Until very recently, I've been mostly using my own
string class and it worked OK. But then I felt the urge to stick more to the standard and decided to use
CString for all
string manipulations, only it doesn't have some of the functions I used so often in my
string class. At first, I decided to derive my own class from
CString, but quickly dropped this idea because the solution would be far from flexible, especially with dozens of constructors available in
CStringT. Instead, I made several global functions which do the things that
CString doesn't - this is what StringLib.h is.
Using the Code
StringLib is best used to supplement
CString. That is, you could use
CString as usual in your application, and call some of
StringLib's functions from time to time in order to perform special tasks. This can save you the time needed to write trivial and often used
string manipulation code.
So what can
StringLib do anyway?
bool IsRelativePath(const TCHAR* str);
Determines if the path that was passed to it is relative or absolute. Network paths are considered absolute.
bool RelativeToAbsolute(CString& str, HMODULE base = 0);
bool RelativeToAbsolute(CString& str, const TCHAR* base);
Converts the path contained in the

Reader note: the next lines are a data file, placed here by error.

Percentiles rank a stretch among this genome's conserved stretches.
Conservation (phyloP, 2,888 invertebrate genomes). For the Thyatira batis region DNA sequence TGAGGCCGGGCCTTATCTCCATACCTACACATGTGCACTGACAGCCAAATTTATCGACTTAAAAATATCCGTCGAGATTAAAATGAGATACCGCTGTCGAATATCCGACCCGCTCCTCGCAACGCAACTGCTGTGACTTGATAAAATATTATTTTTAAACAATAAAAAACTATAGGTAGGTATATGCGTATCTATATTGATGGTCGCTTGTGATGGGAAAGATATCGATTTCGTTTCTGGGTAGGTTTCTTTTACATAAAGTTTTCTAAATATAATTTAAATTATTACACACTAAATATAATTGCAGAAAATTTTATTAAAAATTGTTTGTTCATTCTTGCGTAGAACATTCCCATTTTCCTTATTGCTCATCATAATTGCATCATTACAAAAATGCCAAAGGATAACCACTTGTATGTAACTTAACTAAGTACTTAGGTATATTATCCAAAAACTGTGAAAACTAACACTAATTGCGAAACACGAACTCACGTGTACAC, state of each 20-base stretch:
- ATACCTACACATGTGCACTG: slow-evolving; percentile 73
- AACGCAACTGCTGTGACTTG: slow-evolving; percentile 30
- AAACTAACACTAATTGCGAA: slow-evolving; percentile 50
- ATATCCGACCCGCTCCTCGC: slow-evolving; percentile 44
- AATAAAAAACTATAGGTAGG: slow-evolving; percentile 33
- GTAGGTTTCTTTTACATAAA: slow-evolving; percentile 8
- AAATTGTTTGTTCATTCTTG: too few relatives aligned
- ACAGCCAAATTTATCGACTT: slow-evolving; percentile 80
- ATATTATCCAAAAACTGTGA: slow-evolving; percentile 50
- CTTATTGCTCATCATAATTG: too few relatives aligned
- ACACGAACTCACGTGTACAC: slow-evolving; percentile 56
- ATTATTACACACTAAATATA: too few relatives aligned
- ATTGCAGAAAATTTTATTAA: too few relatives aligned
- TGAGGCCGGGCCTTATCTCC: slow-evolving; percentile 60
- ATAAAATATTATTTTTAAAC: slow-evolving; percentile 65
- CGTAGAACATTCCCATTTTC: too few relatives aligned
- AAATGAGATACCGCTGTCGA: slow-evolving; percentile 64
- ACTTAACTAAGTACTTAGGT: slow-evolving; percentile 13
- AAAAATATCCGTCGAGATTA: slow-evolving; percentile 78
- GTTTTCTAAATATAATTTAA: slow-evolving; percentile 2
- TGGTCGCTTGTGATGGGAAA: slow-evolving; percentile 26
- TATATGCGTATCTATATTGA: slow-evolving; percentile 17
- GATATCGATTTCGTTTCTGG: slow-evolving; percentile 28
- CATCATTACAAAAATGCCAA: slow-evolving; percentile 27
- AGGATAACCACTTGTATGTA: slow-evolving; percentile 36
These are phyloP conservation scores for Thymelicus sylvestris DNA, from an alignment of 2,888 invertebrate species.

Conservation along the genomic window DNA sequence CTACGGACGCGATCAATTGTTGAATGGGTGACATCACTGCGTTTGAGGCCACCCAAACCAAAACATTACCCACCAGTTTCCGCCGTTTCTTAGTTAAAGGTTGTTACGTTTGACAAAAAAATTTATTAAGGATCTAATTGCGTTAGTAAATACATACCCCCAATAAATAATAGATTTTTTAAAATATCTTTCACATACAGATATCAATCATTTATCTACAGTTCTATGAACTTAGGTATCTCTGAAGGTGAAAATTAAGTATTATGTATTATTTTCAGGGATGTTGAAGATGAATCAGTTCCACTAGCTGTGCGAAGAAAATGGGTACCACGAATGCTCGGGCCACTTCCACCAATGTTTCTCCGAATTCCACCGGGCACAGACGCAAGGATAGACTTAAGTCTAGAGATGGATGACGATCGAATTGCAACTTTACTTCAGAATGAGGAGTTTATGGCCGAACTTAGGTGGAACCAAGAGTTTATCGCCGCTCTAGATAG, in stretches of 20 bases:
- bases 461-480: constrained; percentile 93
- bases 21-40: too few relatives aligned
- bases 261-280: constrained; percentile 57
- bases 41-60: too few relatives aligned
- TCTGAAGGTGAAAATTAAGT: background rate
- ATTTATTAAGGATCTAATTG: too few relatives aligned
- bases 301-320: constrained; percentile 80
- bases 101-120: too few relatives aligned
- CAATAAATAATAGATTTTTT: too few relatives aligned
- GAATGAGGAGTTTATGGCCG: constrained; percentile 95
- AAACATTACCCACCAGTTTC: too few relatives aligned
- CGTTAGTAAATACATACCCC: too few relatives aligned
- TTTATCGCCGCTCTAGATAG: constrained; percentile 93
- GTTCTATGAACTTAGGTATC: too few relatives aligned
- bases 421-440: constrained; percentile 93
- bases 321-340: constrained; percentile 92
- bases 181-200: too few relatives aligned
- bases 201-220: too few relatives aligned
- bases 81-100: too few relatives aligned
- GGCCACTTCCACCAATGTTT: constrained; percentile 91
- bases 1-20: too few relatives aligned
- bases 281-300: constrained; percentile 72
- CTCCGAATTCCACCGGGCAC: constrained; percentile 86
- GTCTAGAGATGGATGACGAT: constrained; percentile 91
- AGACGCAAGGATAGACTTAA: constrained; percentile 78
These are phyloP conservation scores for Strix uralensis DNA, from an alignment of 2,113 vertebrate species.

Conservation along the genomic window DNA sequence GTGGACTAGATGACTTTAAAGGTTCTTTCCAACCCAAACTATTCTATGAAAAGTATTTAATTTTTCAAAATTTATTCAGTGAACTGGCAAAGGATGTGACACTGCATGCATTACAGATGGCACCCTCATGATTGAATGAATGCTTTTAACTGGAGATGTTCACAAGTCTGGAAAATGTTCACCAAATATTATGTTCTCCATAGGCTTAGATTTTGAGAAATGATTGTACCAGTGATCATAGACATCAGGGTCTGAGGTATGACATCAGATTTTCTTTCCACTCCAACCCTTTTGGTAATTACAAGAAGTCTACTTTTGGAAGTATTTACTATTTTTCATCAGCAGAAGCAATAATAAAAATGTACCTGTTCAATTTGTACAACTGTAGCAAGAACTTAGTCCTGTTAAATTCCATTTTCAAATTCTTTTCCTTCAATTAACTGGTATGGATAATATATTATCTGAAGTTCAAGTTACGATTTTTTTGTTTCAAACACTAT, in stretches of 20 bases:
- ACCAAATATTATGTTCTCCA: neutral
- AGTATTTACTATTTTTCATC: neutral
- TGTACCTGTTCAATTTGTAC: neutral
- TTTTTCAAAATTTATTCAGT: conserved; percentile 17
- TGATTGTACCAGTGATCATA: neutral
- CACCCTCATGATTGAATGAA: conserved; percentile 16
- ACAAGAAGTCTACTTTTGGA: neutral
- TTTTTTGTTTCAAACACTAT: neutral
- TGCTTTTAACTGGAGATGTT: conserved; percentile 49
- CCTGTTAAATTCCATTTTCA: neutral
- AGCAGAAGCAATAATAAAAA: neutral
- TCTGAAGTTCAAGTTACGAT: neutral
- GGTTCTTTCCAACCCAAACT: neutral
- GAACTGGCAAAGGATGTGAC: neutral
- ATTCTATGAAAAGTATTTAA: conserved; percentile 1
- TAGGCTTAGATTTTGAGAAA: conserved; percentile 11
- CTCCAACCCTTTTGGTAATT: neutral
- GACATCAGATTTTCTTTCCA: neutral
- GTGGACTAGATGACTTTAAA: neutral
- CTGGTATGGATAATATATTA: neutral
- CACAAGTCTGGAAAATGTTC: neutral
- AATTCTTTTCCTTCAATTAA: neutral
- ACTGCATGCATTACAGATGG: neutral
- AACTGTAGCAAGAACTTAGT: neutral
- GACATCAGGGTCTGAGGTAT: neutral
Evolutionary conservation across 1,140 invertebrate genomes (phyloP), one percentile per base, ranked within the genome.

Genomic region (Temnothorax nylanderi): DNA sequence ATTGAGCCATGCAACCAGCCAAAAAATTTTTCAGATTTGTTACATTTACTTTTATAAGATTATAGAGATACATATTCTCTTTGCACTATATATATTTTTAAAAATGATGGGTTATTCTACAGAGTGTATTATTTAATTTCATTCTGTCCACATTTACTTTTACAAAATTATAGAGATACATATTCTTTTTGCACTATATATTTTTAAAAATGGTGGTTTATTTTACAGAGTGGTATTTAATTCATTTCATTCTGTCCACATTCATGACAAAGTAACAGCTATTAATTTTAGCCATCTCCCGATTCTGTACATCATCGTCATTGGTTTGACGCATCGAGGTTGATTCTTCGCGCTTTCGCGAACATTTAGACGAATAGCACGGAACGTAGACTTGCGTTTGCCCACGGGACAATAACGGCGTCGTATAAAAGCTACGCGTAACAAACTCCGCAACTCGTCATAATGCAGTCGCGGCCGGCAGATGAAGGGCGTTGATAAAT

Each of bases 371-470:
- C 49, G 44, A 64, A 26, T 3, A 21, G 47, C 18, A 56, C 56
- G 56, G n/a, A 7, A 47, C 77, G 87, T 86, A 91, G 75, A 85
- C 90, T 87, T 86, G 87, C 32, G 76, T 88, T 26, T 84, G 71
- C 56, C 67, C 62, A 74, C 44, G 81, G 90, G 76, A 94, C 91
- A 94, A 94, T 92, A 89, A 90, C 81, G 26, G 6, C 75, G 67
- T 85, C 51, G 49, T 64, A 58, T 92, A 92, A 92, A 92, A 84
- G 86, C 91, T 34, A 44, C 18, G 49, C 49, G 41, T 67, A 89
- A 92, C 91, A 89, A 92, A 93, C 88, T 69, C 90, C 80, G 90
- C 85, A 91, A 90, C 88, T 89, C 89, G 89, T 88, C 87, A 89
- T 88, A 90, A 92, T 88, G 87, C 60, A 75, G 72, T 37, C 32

string from relative (to the given module or other file) into absolute. This one's very useful because you can get the full path to any file in your application's directory with just one line of code.
void TailBackslash(CString& str);
Adds a backslash character to the end of the
string if there isn't one already.
int GetTokenCount(const TCHAR* str, const TCHAR* delimiters);
Determines the number of tokens inside the
CString GetToken(const TCHAR* str, const TCHAR* delimiters, int index);
Retrieves the token with the given zero-based index from the
string. It's rather inefficient due to the nature of the operation, so be warned.
bool TrimRightToken(CString& str, const TCHAR* delimiters);
Removes the rightmost token in the given
void Explode(const TCHAR* str, const TCHAR* delimiters, CStringArray& arr);
Converts the given
string into an array of tokens.
CString Implode(TCHAR delimiter, const CStringArray& arr);
Converts the given array of tokens into a
int ToInt(const TCHAR* str);
integer. Looks much better than this ugly
CString ToCString(int num);
string. Much shorter than
Points of Interest
The code may look a bit inefficient in some of the functions. That's because it is. However, the reason for this inefficiency is that these functions can hardly be implemented much, much better due to the nature of the problems that they solve.
But just like many other developers, I believe code reuse and lower maintenance costs always warrant a trifle inefficient code. It's exactly what these functions do - help in making your code more readable by allowing you to concentrate on the task at hand rather than on
string tokenizing, for instance. No wonder this comes at a price.
Of course you may use this code as you please, but do so at your own risk, although there doesn't seem to be any immediate risk in using it.
- 31st January, 2007: Initial post